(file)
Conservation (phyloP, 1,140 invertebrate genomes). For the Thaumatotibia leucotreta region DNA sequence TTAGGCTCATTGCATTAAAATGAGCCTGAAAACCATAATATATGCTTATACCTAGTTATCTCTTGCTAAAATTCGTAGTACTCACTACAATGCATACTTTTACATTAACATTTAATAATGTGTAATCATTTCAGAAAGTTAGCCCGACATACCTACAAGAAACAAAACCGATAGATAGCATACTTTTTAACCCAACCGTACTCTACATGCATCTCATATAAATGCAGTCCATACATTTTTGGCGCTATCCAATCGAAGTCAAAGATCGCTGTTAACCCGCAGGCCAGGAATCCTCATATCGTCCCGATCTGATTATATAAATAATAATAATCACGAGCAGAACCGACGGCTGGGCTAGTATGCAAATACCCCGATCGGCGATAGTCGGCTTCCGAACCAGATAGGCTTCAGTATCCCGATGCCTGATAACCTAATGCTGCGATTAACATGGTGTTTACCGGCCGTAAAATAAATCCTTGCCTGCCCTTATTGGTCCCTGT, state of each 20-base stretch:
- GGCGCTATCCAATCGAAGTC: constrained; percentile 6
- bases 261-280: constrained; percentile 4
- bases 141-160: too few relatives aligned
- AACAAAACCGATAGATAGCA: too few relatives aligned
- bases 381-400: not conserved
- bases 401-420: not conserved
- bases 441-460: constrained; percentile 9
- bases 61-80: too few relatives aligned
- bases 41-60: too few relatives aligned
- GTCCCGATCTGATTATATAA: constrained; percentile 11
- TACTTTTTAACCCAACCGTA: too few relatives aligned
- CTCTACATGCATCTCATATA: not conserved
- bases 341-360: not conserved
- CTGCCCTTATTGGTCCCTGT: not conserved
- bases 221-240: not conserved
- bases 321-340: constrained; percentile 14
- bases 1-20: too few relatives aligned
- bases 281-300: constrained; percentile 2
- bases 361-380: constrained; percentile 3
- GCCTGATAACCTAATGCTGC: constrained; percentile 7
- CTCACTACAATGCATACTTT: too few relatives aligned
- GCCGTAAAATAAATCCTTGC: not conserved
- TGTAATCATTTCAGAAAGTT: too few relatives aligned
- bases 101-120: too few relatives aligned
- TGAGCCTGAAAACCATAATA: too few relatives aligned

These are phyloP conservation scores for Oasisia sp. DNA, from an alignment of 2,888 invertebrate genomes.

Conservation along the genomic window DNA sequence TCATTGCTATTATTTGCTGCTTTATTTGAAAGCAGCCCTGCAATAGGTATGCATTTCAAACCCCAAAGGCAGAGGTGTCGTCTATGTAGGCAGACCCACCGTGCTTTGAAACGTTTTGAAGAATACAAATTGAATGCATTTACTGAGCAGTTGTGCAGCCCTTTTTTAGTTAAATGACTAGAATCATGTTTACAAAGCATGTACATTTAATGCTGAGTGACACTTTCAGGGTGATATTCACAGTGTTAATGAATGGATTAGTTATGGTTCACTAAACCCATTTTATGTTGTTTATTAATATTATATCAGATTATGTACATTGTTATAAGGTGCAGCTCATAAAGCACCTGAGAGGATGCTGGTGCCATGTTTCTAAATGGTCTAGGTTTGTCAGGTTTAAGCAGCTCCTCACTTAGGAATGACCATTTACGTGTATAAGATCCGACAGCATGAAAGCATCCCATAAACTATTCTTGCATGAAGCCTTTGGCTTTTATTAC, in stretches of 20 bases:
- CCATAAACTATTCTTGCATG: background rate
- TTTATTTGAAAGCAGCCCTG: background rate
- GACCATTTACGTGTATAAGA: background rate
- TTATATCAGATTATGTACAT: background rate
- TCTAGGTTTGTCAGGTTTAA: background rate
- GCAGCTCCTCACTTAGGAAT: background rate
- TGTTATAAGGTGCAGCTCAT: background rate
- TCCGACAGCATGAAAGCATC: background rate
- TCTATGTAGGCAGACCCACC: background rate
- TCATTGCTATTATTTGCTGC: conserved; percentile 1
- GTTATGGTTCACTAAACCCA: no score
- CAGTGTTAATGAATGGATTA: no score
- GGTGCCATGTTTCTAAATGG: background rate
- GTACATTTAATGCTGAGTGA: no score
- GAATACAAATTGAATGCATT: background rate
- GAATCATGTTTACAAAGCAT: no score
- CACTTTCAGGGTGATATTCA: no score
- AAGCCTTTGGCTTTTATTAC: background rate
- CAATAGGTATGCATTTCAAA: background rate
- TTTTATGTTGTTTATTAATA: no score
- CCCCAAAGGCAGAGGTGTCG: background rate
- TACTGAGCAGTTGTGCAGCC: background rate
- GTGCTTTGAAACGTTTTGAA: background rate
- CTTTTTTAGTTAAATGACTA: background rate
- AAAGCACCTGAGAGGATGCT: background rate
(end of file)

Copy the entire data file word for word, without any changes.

Conservation (phyloP, 1,140 invertebrate genomes). For the Thaumatotibia leucotreta region DNA sequence TTAGGCTCATTGCATTAAAATGAGCCTGAAAACCATAATATATGCTTATACCTAGTTATCTCTTGCTAAAATTCGTAGTACTCACTACAATGCATACTTTTACATTAACATTTAATAATGTGTAATCATTTCAGAAAGTTAGCCCGACATACCTACAAGAAACAAAACCGATAGATAGCATACTTTTTAACCCAACCGTACTCTACATGCATCTCATATAAATGCAGTCCATACATTTTTGGCGCTATCCAATCGAAGTCAAAGATCGCTGTTAACCCGCAGGCCAGGAATCCTCATATCGTCCCGATCTGATTATATAAATAATAATAATCACGAGCAGAACCGACGGCTGGGCTAGTATGCAAATACCCCGATCGGCGATAGTCGGCTTCCGAACCAGATAGGCTTCAGTATCCCGATGCCTGATAACCTAATGCTGCGATTAACATGGTGTTTACCGGCCGTAAAATAAATCCTTGCCTGCCCTTATTGGTCCCTGT, state of each 20-base stretch:
- GGCGCTATCCAATCGAAGTC: constrained; percentile 6
- bases 261-280: constrained; percentile 4
- bases 141-160: too few relatives aligned
- AACAAAACCGATAGATAGCA: too few relatives aligned
- bases 381-400: not conserved
- bases 401-420: not conserved
- bases 441-460: constrained; percentile 9
- bases 61-80: too few relatives aligned
- bases 41-60: too few relatives aligned
- GTCCCGATCTGATTATATAA: constrained; percentile 11
- TACTTTTTAACCCAACCGTA: too few relatives aligned
- CTCTACATGCATCTCATATA: not conserved
- bases 341-360: not conserved
- CTGCCCTTATTGGTCCCTGT: not conserved
- bases 221-240: not conserved
- bases 321-340: constrained; percentile 14
- bases 1-20: too few relatives aligned
- bases 281-300: constrained; percentile 2
- bases 361-380: constrained; percentile 3
- GCCTGATAACCTAATGCTGC: constrained; percentile 7
- CTCACTACAATGCATACTTT: too few relatives aligned
- GCCGTAAAATAAATCCTTGC: not conserved
- TGTAATCATTTCAGAAAGTT: too few relatives aligned
- bases 101-120: too few relatives aligned
- TGAGCCTGAAAACCATAATA: too few relatives aligned

These are phyloP conservation scores for Oasisia sp. DNA, from an alignment of 2,888 invertebrate genomes.

Conservation along the genomic window DNA sequence TCATTGCTATTATTTGCTGCTTTATTTGAAAGCAGCCCTGCAATAGGTATGCATTTCAAACCCCAAAGGCAGAGGTGTCGTCTATGTAGGCAGACCCACCGTGCTTTGAAACGTTTTGAAGAATACAAATTGAATGCATTTACTGAGCAGTTGTGCAGCCCTTTTTTAGTTAAATGACTAGAATCATGTTTACAAAGCATGTACATTTAATGCTGAGTGACACTTTCAGGGTGATATTCACAGTGTTAATGAATGGATTAGTTATGGTTCACTAAACCCATTTTATGTTGTTTATTAATATTATATCAGATTATGTACATTGTTATAAGGTGCAGCTCATAAAGCACCTGAGAGGATGCTGGTGCCATGTTTCTAAATGGTCTAGGTTTGTCAGGTTTAAGCAGCTCCTCACTTAGGAATGACCATTTACGTGTATAAGATCCGACAGCATGAAAGCATCCCATAAACTATTCTTGCATGAAGCCTTTGGCTTTTATTAC, in stretches of 20 bases:
- CCATAAACTATTCTTGCATG: background rate
- TTTATTTGAAAGCAGCCCTG: background rate
- GACCATTTACGTGTATAAGA: background rate
- TTATATCAGATTATGTACAT: background rate
- TCTAGGTTTGTCAGGTTTAA: background rate
- GCAGCTCCTCACTTAGGAAT: background rate
- TGTTATAAGGTGCAGCTCAT: background rate
- TCCGACAGCATGAAAGCATC: background rate
- TCTATGTAGGCAGACCCACC: background rate
- TCATTGCTATTATTTGCTGC: conserved; percentile 1
- GTTATGGTTCACTAAACCCA: no score
- CAGTGTTAATGAATGGATTA: no score
- GGTGCCATGTTTCTAAATGG: background rate
- GTACATTTAATGCTGAGTGA: no score
- GAATACAAATTGAATGCATT: background rate
- GAATCATGTTTACAAAGCAT: no score
- CACTTTCAGGGTGATATTCA: no score
- AAGCCTTTGGCTTTTATTAC: background rate
- CAATAGGTATGCATTTCAAA: background rate
- TTTTATGTTGTTTATTAATA: no score
- CCCCAAAGGCAGAGGTGTCG: background rate
- TACTGAGCAGTTGTGCAGCC: background rate
- GTGCTTTGAAACGTTTTGAA: background rate
- CTTTTTTAGTTAAATGACTA: background rate
- AAAGCACCTGAGAGGATGCT: background rate